With recent statistics noting “air pockets” in the post-recession, stuttering economic recovery, new doubts are being cast on the future of America’s housing comeback. On a year-to-year basis, the expansion of additional residential construction seems to have plodded ahead at a low double digit rate, with expectations of a forthcoming pickup, even if that rate is modest by previous standards.
But even such moderate expectations have lately been giving way to new fears of reversal as the upcoming fiscal year, and its problems of debt ceilings, Obamacare, and budget deficits begin to take center stage. Pessimists are even hinting at a reversal of the current construction level that has barely reached one-third of the 1.7 million new housing starts that had become routine by the early part of the last decade.
Logical analysis would indicate that neither the new pessimism nor belief in the return to the housing’s “golden days” are in the cards. However, considering a 320 million U.S. population, a doubling from the middle 1900′s, continues to necessitate modern residential facades, inclusive of the latest accommodation construction progress has made available in the areas of power generation, heating, air conditioning and physical expansion.
This will require a reasonable annual level of new housing starts, upgrading, and expansion to service a population that will likely reach 360 million by the 21st century’s mid-term. A reasonable volume expectation will likely call for annualized housing starts of close to 1 million, eventually, but 700,000 for now. Changing economic and financial circumstances of America’s dramatic population values indicate the following:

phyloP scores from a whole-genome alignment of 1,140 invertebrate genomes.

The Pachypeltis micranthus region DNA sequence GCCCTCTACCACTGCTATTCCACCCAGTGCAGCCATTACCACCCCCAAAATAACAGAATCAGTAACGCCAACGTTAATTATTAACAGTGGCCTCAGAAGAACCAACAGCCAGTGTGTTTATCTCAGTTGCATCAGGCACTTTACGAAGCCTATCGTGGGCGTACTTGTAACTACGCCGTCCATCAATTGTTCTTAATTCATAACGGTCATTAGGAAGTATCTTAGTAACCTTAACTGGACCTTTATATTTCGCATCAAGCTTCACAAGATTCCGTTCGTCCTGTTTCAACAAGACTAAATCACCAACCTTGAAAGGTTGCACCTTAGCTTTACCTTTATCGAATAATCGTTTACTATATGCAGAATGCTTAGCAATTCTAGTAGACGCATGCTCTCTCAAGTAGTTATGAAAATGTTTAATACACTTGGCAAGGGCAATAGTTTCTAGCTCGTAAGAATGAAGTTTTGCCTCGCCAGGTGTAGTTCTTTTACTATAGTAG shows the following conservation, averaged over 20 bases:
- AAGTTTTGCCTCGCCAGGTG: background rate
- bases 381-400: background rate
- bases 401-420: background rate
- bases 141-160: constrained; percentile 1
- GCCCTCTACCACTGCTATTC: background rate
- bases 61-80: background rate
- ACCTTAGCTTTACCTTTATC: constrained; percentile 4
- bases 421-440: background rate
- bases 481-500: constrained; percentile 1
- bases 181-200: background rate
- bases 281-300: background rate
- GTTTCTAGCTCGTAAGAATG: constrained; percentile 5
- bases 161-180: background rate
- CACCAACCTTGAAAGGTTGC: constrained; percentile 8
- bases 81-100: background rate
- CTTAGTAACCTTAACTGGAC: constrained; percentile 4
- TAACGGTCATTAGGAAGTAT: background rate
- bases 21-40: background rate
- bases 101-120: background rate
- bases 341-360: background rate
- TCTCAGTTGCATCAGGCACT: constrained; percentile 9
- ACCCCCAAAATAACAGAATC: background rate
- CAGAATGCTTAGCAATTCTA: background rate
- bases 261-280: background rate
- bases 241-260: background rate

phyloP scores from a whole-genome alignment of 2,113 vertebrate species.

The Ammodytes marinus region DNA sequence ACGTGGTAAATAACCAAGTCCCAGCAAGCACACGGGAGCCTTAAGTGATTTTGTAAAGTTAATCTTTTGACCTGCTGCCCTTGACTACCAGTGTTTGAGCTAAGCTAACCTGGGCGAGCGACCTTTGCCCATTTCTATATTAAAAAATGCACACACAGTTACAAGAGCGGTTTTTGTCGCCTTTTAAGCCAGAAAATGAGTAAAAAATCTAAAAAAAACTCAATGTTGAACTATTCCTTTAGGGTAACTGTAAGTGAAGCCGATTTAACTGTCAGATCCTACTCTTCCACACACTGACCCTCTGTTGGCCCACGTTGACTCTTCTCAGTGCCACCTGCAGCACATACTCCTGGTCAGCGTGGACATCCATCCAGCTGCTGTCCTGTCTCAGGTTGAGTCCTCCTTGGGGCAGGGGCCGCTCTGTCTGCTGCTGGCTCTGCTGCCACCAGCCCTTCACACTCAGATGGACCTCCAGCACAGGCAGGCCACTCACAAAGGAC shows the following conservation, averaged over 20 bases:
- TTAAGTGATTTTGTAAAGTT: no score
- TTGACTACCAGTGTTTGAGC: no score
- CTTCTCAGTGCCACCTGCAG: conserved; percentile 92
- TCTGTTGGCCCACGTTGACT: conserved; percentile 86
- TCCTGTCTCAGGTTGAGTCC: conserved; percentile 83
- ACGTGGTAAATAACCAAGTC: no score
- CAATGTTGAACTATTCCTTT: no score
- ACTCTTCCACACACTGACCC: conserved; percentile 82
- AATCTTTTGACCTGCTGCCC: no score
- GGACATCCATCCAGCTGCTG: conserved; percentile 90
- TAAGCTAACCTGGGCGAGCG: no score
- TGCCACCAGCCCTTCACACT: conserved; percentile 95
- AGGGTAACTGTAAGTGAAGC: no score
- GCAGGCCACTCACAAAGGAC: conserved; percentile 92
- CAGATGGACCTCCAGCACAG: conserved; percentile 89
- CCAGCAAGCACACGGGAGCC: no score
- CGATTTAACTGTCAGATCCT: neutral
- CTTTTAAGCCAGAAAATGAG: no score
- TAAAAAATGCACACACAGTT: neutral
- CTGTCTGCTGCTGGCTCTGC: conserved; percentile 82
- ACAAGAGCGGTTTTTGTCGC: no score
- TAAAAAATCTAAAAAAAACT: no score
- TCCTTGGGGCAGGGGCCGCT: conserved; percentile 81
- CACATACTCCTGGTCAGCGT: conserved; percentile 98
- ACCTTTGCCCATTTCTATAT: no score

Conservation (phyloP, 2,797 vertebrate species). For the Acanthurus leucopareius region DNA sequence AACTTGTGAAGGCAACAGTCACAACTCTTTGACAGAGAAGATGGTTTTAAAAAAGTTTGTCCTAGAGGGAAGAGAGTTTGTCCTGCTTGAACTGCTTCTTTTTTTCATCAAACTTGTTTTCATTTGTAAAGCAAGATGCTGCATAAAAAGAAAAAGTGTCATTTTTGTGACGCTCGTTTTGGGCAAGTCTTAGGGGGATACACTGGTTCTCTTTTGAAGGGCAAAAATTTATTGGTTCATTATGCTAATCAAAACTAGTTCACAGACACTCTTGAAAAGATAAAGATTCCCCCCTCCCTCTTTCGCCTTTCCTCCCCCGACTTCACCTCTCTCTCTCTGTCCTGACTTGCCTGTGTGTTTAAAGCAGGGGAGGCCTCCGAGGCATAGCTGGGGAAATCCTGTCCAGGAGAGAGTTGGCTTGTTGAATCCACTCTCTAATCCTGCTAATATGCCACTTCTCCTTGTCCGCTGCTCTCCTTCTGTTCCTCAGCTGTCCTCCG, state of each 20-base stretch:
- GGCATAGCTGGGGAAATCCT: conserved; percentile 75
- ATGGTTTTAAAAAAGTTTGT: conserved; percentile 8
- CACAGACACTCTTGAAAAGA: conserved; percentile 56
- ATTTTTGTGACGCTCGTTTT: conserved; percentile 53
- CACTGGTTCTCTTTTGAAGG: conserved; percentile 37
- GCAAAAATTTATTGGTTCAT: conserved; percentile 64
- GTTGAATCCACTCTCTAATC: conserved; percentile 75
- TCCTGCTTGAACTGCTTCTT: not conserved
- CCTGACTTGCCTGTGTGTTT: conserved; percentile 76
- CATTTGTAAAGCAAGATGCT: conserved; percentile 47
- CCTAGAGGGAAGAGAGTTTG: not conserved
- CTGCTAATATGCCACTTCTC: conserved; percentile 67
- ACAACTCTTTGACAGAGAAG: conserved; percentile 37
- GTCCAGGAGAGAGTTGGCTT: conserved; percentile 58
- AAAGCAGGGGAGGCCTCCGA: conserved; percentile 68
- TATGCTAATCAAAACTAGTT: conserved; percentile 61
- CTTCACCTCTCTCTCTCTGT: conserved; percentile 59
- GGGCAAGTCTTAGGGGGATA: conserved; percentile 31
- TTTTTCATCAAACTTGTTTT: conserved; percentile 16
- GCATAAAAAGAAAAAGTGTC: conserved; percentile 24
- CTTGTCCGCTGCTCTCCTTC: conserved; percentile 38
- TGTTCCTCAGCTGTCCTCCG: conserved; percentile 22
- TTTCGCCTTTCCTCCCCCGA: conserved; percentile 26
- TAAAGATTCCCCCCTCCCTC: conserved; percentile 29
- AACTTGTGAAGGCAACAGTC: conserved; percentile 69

1) The lifetime asset focus of home ownership has been rapidly replaced by long-term leasing, or even multi-monthly rental. The increased malaise of a chronically underemployed labor force adds to the critical importance of the need for geographical mobility to areas of employment needs.
2) Although record-low mortgage rates, now rising, have been accompanied by stiffer financial institutional credit requirements, the days of making home ownership an entitlement by virtue of “Affirmative Action,” backed by Fannie Mae and Freddie Mac are likely gone for the foreseeable future.
3) With trillions of dollars of excess funds reposing on the bottom lines of banks and corporations, foreign investments by private, as well as government funds are increasingly focusing on U.S. residential and commercial buildings. This has been especially true of China and Canada, whose strong currency and supplemental residential interest will continue to make these future allocations attractive; and lending support to projected future domestic construction and expansion for some time to come.
4) Although the extent of America’s future economic recovery will play a vital role in the ultimate extent of the building industry, the combination of positive factors, herein cited, puts a solid platform under the current residential and commercial construction sector.
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